Several seasons have slipped into muted memory now, yet one incident several years ago still stands out to me. Some nights I lose sleep over it—when something’s important to me, it tends to lodge in my synapse, recalled too easily and too often. I guess that’s called conscience. I will probably always wonder if I did the right thing.
It began as a simple local duck hunt less than a five-minute drive from home—just the dog and me. The weather was unseasonably warm; the flight was slow. I managed to bag a couple of mallards on a public hunting area by slogging deep into the oxbow slough to a spot that’s seldom hunted. In the wildlife management area parking lot after the hunt, a fan of my TV exploits recognized me and brought his son over to introduce themselves.
They’d enjoyed success, too. In fact, it was hard to tell who was more excited—the boy who’d bagged his first duck, or his proud papa. I was excited for the youngster, too, and shook his hand and congratulated him.
The boy was reserved, but Dad gushed all the details. He told me where they were hunting and what they had seen. I smiled and nodded, enjoying their enthusiasm. Then Dad continued to tell me about his son actually shooting the duck. He said, “Yep. It came right in. I was calling hard, and that duck loved it! It landed splash in the middle of the decoys, and I shouted, ‘Shoot! Shoot!’ And my boy got it good with one shot!”
That turned me off. I know a lot of youngsters get started by shooting a duck or two on the water and work into shooting birds in the air. I guess it keeps enthusiasm up and builds confidence, but it didn’t happen that way when I started out, and I believe I’m better for it. We shot all birds (waterfowl or upland) in the air, or we didn’t shoot at all. Period.
I didn’t say anything to Dad or his son, but started on my getaway. While I loaded the back of the truck, Dad kept on. Then he asked if I’d take a picture of him and the boy with the duck.
“Aw, sure,” I said and thought. “Heck. Why not share in this father-son kind of moment I so loved with my own pa?”
Dad handed me his phone and grabbed the limp bird from the back of their truck. They rested against the rail fence surrounding the tiny parking area and held up the wet, disheveled bird for a classic grip and grin. I composed the scene best I could and snapped a couple of shots. As I handed back his phone, Dad said, “Thanks for taking a picture of my boy and his teal.”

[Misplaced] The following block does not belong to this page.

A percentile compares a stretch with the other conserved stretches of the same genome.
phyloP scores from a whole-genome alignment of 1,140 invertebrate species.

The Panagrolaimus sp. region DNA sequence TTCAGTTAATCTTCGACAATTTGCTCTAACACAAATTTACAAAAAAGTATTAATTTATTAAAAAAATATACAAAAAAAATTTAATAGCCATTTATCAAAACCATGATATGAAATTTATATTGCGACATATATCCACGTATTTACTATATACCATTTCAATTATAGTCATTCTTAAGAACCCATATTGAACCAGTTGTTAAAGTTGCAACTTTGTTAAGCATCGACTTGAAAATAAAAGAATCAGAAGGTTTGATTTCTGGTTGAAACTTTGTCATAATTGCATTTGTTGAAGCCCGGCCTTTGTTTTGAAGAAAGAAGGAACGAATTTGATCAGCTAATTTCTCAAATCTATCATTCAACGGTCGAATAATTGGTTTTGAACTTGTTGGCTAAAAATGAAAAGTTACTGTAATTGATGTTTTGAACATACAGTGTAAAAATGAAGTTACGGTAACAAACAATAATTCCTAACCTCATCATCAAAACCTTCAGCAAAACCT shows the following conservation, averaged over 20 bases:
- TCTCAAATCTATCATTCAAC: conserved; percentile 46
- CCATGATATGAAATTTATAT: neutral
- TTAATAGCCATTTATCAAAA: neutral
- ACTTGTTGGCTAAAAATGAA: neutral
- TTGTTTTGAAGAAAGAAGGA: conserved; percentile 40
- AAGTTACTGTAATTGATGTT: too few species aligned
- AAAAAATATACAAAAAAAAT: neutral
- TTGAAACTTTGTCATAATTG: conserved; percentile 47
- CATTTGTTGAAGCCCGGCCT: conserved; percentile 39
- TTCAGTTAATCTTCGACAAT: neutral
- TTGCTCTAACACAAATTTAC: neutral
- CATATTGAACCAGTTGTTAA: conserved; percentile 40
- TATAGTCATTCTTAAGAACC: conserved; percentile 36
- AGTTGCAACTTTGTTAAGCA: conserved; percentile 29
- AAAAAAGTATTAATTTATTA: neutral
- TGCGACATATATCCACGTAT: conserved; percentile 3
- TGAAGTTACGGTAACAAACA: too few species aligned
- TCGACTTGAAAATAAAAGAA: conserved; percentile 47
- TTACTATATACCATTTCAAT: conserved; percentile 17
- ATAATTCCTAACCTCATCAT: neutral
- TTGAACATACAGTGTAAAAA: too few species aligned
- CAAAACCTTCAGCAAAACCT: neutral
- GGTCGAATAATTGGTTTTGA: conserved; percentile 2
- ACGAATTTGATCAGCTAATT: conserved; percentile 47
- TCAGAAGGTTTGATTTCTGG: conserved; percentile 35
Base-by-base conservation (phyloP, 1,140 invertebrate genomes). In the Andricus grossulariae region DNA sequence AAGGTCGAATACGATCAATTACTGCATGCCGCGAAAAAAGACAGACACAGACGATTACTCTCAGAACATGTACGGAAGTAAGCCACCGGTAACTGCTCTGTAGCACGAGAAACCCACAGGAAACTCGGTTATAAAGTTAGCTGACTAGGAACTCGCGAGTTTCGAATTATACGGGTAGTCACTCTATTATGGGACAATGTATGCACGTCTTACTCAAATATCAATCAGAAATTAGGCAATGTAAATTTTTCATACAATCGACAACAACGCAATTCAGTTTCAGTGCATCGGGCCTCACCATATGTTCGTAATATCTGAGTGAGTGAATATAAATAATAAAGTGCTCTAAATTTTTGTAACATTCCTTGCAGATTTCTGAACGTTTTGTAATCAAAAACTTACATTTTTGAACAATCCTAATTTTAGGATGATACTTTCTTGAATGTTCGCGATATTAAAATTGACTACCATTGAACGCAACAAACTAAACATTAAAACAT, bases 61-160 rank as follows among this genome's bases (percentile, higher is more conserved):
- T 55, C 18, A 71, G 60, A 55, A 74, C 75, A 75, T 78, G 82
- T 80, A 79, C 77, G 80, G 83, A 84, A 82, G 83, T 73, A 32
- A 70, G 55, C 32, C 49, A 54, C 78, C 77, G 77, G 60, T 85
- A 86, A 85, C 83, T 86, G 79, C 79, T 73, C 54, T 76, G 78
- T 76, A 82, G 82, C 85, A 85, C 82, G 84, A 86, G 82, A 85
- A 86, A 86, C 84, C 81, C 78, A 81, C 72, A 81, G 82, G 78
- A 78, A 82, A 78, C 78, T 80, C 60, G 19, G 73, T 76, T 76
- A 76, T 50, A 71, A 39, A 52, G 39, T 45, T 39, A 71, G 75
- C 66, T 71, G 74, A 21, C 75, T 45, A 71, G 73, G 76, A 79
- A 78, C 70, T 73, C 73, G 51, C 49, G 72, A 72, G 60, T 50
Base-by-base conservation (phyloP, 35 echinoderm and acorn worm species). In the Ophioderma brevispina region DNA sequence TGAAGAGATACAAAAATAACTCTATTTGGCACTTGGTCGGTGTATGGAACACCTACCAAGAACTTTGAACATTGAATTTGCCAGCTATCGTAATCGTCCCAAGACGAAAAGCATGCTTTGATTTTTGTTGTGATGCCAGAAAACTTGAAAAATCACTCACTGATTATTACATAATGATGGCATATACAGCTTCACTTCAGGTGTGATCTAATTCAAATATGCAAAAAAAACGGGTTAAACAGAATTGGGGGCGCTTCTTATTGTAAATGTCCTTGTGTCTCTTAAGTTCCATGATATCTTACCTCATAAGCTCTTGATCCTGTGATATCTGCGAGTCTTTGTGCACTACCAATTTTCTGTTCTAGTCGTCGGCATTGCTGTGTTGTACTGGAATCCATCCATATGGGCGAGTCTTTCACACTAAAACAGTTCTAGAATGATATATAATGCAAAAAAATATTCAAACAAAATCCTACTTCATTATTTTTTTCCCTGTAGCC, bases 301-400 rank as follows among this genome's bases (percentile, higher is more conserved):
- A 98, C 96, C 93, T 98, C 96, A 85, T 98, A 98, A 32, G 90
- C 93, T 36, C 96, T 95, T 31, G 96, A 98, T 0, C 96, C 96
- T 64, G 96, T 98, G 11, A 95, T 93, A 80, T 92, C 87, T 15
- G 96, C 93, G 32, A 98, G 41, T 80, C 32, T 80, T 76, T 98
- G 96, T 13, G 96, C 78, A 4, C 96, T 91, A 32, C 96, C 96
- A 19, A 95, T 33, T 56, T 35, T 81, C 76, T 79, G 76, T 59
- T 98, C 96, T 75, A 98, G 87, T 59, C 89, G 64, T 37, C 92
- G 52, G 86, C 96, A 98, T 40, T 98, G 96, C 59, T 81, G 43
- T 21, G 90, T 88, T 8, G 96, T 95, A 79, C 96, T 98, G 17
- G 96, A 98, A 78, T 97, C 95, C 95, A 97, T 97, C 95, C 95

It was all I could do to not whip around and square off with Dad! I’d just taken a picture of the two of them holding a hen bufflehead stretched beneath their grins nearly wider than the bird’s wingspan.
Did Dad truly not know the difference between the two, or was he just trying to make it an even bigger deal for his son by labeling it as a more desirable duck?
I’ll always wonder if I did the right thing. Every fiber of my hardcore duck hunting being tells me I should have set the record straight with Dad about encouraging his son to shoot a duck on the water and then not giving him the right information on what it was. How is the kid ever going to know right from wrong and learn the fine points of waterfowl identification? Those are the things—to me, anyway—that make it so interesting and addicting.
On the other hand, this is coming from a guy (me) who is over-the-top on IDing waterfowl. When my best high-school friend and hunting partner’s first child was born, I brought to the hospital a handmade set of waterfowl ID flashcards! No bull! I still can’t think of a better gift of duck hunting legacy for a day-old baby! Can you?
Did I do the right thing by minding my own business and allowing father and son to have their fun and moment together? Or should I have stood up for the heritage of American waterfowl hunting and corrected them both with the hope of setting them on a better course? I’d really like to know, but will probably always wonder.
What would you have done? Leave a comment and let me know. Maybe it will help me sleep better.
Posing for pictures with your game is a wonderful hunting tradition and the best way to preserve memories of special moments. Take your time and do it right—a ThermaCELL can help with that. Wear one on your belt to help keep you comfortable while you set up a great shot! Then be sure to post the picture on the ThermaCELL Hunting Facebook page for the world to see!
Featured image courtesy Bill Miller